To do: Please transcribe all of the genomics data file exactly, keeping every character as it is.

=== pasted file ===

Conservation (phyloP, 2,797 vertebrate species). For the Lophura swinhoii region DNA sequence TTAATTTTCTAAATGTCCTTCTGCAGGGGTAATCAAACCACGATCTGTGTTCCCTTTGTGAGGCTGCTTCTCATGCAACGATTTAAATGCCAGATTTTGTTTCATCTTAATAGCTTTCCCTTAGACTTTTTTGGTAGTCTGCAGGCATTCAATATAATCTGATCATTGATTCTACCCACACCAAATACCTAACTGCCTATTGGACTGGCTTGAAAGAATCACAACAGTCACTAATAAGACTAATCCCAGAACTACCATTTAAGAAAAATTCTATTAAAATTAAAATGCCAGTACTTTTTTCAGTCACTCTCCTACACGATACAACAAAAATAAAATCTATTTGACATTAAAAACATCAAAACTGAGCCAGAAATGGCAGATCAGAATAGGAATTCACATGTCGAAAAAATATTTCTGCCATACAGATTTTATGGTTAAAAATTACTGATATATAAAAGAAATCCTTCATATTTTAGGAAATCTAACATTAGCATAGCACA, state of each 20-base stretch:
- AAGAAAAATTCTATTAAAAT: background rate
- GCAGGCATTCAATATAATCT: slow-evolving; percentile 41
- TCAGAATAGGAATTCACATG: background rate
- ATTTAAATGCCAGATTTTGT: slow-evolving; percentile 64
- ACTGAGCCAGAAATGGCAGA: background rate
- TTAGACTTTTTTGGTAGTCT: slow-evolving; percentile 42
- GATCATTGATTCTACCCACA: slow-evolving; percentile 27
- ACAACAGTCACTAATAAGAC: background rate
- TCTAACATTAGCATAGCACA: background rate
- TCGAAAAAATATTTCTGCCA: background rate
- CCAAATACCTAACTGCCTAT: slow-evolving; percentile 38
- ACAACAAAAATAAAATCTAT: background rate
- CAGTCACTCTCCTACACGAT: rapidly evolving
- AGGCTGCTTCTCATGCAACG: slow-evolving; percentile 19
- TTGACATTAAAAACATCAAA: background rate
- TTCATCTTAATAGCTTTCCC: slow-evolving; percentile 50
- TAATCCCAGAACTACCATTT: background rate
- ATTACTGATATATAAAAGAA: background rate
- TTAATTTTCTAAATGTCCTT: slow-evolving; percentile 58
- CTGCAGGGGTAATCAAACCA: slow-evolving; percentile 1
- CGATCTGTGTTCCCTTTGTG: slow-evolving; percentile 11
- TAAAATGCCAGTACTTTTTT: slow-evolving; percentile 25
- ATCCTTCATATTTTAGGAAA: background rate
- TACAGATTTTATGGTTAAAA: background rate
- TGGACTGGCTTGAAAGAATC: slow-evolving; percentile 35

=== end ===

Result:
Conservation (phyloP, 2,797 vertebrate species). For the Lophura swinhoii region DNA sequence TTAATTTTCTAAATGTCCTTCTGCAGGGGTAATCAAACCACGATCTGTGTTCCCTTTGTGAGGCTGCTTCTCATGCAACGATTTAAATGCCAGATTTTGTTTCATCTTAATAGCTTTCCCTTAGACTTTTTTGGTAGTCTGCAGGCATTCAATATAATCTGATCATTGATTCTACCCACACCAAATACCTAACTGCCTATTGGACTGGCTTGAAAGAATCACAACAGTCACTAATAAGACTAATCCCAGAACTACCATTTAAGAAAAATTCTATTAAAATTAAAATGCCAGTACTTTTTTCAGTCACTCTCCTACACGATACAACAAAAATAAAATCTATTTGACATTAAAAACATCAAAACTGAGCCAGAAATGGCAGATCAGAATAGGAATTCACATGTCGAAAAAATATTTCTGCCATACAGATTTTATGGTTAAAAATTACTGATATATAAAAGAAATCCTTCATATTTTAGGAAATCTAACATTAGCATAGCACA, state of each 20-base stretch:
- AAGAAAAATTCTATTAAAAT: background rate
- GCAGGCATTCAATATAATCT: slow-evolving; percentile 41
- TCAGAATAGGAATTCACATG: background rate
- ATTTAAATGCCAGATTTTGT: slow-evolving; percentile 64
- ACTGAGCCAGAAATGGCAGA: background rate
- TTAGACTTTTTTGGTAGTCT: slow-evolving; percentile 42
- GATCATTGATTCTACCCACA: slow-evolving; percentile 27
- ACAACAGTCACTAATAAGAC: background rate
- TCTAACATTAGCATAGCACA: background rate
- TCGAAAAAATATTTCTGCCA: background rate
- CCAAATACCTAACTGCCTAT: slow-evolving; percentile 38
- ACAACAAAAATAAAATCTAT: background rate
- CAGTCACTCTCCTACACGAT: rapidly evolving
- AGGCTGCTTCTCATGCAACG: slow-evolving; percentile 19
- TTGACATTAAAAACATCAAA: background rate
- TTCATCTTAATAGCTTTCCC: slow-evolving; percentile 50
- TAATCCCAGAACTACCATTT: background rate
- ATTACTGATATATAAAAGAA: background rate
- TTAATTTTCTAAATGTCCTT: slow-evolving; percentile 58
- CTGCAGGGGTAATCAAACCA: slow-evolving; percentile 1
- CGATCTGTGTTCCCTTTGTG: slow-evolving; percentile 11
- TAAAATGCCAGTACTTTTTT: slow-evolving; percentile 25
- ATCCTTCATATTTTAGGAAA: background rate
- TACAGATTTTATGGTTAAAA: background rate
- TGGACTGGCTTGAAAGAATC: slow-evolving; percentile 35